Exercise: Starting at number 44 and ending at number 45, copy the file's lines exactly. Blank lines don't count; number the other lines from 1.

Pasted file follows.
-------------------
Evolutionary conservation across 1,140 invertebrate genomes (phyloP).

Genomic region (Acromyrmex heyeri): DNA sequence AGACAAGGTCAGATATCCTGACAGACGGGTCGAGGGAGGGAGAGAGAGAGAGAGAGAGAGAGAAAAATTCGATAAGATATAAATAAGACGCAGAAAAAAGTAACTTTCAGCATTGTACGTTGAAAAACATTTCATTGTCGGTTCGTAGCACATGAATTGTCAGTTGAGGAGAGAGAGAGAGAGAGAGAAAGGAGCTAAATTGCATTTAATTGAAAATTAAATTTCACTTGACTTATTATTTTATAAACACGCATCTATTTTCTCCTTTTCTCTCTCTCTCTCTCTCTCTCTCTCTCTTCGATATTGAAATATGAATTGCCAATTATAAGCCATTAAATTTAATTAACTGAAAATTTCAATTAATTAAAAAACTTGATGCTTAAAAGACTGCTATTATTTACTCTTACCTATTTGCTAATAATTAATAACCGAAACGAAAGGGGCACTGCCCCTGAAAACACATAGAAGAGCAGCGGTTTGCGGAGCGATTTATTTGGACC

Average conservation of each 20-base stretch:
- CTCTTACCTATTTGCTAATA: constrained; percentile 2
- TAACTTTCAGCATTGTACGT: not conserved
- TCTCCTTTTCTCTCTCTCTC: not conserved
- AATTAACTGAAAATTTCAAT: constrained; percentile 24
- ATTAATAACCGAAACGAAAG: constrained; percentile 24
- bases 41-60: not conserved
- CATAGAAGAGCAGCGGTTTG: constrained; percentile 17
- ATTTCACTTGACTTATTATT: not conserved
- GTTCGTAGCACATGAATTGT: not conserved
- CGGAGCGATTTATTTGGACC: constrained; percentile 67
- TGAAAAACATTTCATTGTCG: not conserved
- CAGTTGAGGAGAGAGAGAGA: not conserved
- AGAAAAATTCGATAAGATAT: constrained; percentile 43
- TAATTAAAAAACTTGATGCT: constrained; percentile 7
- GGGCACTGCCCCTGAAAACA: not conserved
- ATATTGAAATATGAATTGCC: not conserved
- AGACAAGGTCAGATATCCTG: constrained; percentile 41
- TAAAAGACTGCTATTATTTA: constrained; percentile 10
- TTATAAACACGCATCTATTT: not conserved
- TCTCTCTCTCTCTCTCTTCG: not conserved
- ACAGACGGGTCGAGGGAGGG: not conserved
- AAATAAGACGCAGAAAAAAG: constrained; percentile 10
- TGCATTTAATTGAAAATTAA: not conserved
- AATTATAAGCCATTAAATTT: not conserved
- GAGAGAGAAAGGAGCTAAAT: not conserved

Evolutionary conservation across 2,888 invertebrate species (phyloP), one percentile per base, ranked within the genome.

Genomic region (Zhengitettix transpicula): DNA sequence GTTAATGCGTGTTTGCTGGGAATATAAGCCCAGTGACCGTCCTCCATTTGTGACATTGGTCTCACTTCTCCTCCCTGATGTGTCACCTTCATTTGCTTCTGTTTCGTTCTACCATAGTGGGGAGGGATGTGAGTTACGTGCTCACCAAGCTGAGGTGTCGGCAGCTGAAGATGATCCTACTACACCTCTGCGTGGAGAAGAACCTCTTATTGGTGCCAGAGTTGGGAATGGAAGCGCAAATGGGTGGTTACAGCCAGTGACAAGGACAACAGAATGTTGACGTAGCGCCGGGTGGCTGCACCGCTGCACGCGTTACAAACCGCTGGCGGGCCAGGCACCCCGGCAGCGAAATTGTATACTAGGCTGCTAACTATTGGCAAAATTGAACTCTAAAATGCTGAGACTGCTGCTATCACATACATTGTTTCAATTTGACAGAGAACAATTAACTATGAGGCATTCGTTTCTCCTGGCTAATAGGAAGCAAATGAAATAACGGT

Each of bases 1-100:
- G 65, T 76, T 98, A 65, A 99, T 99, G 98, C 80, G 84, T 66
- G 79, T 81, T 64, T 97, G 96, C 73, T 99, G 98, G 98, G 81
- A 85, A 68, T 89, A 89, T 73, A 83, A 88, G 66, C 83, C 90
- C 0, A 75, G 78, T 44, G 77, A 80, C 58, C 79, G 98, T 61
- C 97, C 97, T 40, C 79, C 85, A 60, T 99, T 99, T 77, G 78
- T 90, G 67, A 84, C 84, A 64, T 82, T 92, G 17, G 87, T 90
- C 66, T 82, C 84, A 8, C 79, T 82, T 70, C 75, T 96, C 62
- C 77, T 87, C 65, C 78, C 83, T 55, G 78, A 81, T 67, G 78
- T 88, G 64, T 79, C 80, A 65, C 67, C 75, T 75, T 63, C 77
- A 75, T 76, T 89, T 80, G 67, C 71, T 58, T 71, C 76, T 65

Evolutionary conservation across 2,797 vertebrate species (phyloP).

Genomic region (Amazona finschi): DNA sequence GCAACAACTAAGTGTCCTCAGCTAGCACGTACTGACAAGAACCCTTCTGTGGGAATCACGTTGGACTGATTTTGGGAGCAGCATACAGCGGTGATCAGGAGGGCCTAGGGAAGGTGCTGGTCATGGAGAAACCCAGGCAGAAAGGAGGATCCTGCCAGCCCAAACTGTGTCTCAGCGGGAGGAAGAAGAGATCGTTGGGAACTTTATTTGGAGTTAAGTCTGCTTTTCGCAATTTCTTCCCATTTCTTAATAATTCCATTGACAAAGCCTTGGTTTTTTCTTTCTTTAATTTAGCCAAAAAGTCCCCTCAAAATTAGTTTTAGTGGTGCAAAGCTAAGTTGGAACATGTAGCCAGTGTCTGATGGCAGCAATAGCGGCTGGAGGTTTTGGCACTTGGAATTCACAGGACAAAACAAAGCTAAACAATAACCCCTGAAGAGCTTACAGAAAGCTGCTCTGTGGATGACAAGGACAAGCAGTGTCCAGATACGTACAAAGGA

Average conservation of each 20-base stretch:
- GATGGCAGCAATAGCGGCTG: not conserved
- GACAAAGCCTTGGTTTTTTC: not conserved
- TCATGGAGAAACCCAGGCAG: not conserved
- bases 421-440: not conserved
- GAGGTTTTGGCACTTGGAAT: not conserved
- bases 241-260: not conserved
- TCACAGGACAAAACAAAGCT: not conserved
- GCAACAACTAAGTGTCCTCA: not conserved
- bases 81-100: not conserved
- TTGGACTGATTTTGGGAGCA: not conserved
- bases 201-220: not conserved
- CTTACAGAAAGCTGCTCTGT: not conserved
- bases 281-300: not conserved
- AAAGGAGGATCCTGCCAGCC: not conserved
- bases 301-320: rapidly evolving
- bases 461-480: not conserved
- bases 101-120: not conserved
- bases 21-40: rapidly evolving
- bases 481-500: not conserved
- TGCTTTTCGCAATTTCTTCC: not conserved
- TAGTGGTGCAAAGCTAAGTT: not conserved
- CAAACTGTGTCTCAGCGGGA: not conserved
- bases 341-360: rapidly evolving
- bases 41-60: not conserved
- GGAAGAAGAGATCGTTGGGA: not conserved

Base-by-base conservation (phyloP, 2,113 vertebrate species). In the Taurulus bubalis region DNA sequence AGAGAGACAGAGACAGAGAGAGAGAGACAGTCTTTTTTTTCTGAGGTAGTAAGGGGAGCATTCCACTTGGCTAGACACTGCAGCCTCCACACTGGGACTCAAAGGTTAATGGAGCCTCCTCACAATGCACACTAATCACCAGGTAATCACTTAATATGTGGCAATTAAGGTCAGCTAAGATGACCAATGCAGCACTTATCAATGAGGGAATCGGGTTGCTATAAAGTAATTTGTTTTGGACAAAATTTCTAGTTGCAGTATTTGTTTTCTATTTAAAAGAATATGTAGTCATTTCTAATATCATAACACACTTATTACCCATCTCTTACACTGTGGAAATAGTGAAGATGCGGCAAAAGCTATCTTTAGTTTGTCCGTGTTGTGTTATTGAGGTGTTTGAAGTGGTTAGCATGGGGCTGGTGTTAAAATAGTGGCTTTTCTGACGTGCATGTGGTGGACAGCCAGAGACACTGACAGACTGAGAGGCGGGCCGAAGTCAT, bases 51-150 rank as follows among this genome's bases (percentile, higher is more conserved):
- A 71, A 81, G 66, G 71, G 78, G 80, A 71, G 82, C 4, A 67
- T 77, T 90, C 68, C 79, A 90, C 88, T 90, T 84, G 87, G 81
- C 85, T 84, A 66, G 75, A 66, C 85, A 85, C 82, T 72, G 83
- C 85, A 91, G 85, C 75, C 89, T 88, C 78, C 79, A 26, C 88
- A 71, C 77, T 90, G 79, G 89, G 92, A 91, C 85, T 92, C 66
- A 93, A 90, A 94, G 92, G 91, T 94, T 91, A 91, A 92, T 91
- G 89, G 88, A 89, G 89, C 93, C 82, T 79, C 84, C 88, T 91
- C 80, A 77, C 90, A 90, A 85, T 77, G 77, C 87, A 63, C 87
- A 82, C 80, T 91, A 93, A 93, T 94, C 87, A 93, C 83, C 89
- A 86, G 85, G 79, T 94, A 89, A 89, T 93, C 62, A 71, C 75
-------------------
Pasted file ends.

Average conservation of each 20-base stretch:
- GATGGCAGCAATAGCGGCTG: not conserved